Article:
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Information on the history of Luci's own puppet and toy company . . .

Sheram Puppets trade ad -- 1964

Fans of Luci’s Toyshop always loved the puppets – Dragon, Stanley Mouse, Pierre, Wonder Witch, and so many others.  And many Columbus-area fans remember that several of the puppets were available as children’s toys at various stores around the region. 


However, relatively few are aware that, in addition to hosting her own kid’s TV show, Luci also owned and operated a thriving puppet-making business in Columbus, Ohio.


Sheram Puppets (the name derives from combining the names of Luci’s two daughters, Sheri and Pam) manufactured puppets, dolls, and educational toys for nearly forty years and was owned by Luci and her husband until Luci’s death in 2003. 


The Sheram Puppets label

Surprisingly, Luci's involvement in puppet-making actually pre-dates Luci’s Toyshop -- most would assume the opposite.  And at its height, Sheram Puppets employed more than 300 sewers.   In a 1996 interview with the Columbus Dispatch, Luci mentioned that she started the puppet company because the family had moved-around so often, and she wanted a business that could move-along with them.   She fully expected that Columbus was only a temporary stop -- but that was before she would be forever tied to the city (and, the entire region) through a television show featuring her puppets, Luci's Toyshop.


According to old product tags and trade ads, Sheram Puppets had three different Columbus addresses during its long history.  Originating on Tremont Road, and later moving to a Dublin Road address, the company spent its final thirty-five years at  61 West Lawn Avenue.

Although Sheram Puppets (also known as Sheram Industries) produced hundreds of puppets and stuffed-toys, the company was probably best known for making affordable toy-versions of Luci's Toyshop puppets: Stanley Mouse, Dragon, Wonder Witch, and Walrus; plus there were puppets similar to Froggie and Pierre Poodle.  Today, those Luci’s Toyshop-related puppets have become collector’s items all around Central Ohio.   So, check your closets, fans.

A Joan Walsh Angland doll by Sheram

Long after Luci’s Toyshop left television, Sheram Puppets continued to produce puppets and toys available mostly to schools and churches to be used as educational aides.  Additionally, the company gained some fame as an official producer of several versions of the “Brutus Buckeye” doll (mascot of The Ohio State University) and for producing a Colonel Sanders stuffed doll, commissioned by KFC.  In the 1960s, greeting-card and gift designer, Joan Walsh Angland, contracted with Sheram to manufacture a line of dolls based upon Angland's designs.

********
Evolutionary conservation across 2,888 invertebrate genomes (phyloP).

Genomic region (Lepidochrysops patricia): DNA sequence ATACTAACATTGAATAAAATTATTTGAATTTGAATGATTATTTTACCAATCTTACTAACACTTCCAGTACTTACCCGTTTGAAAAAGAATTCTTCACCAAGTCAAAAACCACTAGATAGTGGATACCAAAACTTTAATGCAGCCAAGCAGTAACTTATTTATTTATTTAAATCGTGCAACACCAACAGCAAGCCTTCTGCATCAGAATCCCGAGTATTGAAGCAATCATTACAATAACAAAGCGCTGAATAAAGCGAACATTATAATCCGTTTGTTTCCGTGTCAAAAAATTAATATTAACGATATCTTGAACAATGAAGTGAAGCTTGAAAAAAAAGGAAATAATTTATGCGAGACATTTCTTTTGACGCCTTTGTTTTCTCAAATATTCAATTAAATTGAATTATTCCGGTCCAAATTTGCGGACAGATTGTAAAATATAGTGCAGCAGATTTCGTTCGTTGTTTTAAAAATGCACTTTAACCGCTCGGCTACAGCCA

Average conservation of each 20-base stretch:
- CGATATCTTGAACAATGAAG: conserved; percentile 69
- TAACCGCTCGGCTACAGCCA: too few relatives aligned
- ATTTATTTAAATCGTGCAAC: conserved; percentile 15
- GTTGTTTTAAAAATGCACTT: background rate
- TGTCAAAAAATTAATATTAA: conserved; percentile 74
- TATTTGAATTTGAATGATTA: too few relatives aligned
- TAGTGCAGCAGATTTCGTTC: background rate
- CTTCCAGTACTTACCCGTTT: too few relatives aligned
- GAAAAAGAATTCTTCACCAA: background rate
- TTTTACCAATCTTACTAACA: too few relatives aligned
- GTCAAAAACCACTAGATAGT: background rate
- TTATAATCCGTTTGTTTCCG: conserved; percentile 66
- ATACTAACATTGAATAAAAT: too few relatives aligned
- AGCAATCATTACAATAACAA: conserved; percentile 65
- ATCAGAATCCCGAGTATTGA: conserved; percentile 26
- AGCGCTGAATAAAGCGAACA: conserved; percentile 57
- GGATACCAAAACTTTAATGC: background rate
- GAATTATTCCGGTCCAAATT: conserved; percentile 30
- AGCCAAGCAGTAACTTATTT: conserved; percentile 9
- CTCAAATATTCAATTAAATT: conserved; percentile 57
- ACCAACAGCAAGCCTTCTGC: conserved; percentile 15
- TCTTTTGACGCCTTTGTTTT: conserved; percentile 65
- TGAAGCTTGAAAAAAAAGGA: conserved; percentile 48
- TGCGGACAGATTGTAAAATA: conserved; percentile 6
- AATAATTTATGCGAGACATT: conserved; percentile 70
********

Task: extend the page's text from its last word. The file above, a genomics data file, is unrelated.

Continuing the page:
HR Pufnstuf felt puppets offer from Kellogg's Pop-Tarts package


In the early-1970s, Sid and Marty Croft Productions (along with Kellogg's Cereals) commisioned Sheram Industries to produce inexpensive felt puppets based on their H.R. Pufnstuf characters.  These puppets were offered as a mail-in premium promotion for Kellogg's Pop-Tarts.  The felt Witchie-Poo puppet was nearly identical to Sheram's Wonder-Witch -- only the colors were different.   And the H. R. Pufnstuf puppet was arguably more similar to the Luci's Toyshop Dragon, than to the man-in-a-costume Pufnstuff dragon we saw on Saturday mornings.



A Bean-Boy horse by Sheram

Additionally, Sheram was ahead of its time when, in the late 1960's, they produced a popular line of small bean-stuffed plush toys called Bean-Boys.  Two decades later, the TY toy company would make millions and create a phenomenon with a very similar line of collectible toys -- Beanie-Babies.

Sheram Puppets closed shortly after Luci’s death in 2003.

Trade catalog . . .

Sheram Puppets Trade Catalog, 1968

Sheram Puppets trade catalog -- 1968 ( front cover)

Sheram Puppets trade catalog -- 1968 (page two)

Sheram Puppets trade catalog -- 1968 (page three)

Sheram Puppets trade catalog -- 1968 (page four/back cover)

Bean-Boys . . .

OSU's Brutus Buckeye Bean-Boy by Sheram Puppets

Bean-Boy lion . . . one of dozens of Bean-Boys

Puppet set . . .

1962 -- Four puppets, a puppet script, and a recorded puppet play -- packaged together.

Children's book . . .

"Homer Hunts a Brussels Sprout," published by Sheram Puppets, 1965. Author - likely Luci's daughter

Dolls . . .

Joan Walsh Angland doll in Luci's pinafore

Another of several Joan Walsh Angland dolls by Sheram

Trade ad . . .

Sheram Puppets trade ad -- 1969

Selection of Sheram puppets . . .

Various Sheram creations, circa 1978

Sheram packaging, circa 1968. Red & white stripes, reminisent of the TV show's "window awning" logo

Early Sheram packaging . . .

Early packaging featured the familiar "awning stripe" in yellow & black, not the later red & white

Early Sheram puppet . . .

Sheram mouse puppet, said to be labeled 1956. Note the similarities to Stanley Mouse.

Luci's other puppet brand . . .

In 1957, Luci was apparently producing puppets under two different company names -- Sheram Puppets, and another label that is much lesser-known, "Lucille E. Gasaway, Inc."
Here are some photos . . .

Clown puppet labeled "Lucille E. Gasaway, 1957"
Rare 1957 Dragon puppet, includes Dragon's full body, both front and back-legs.

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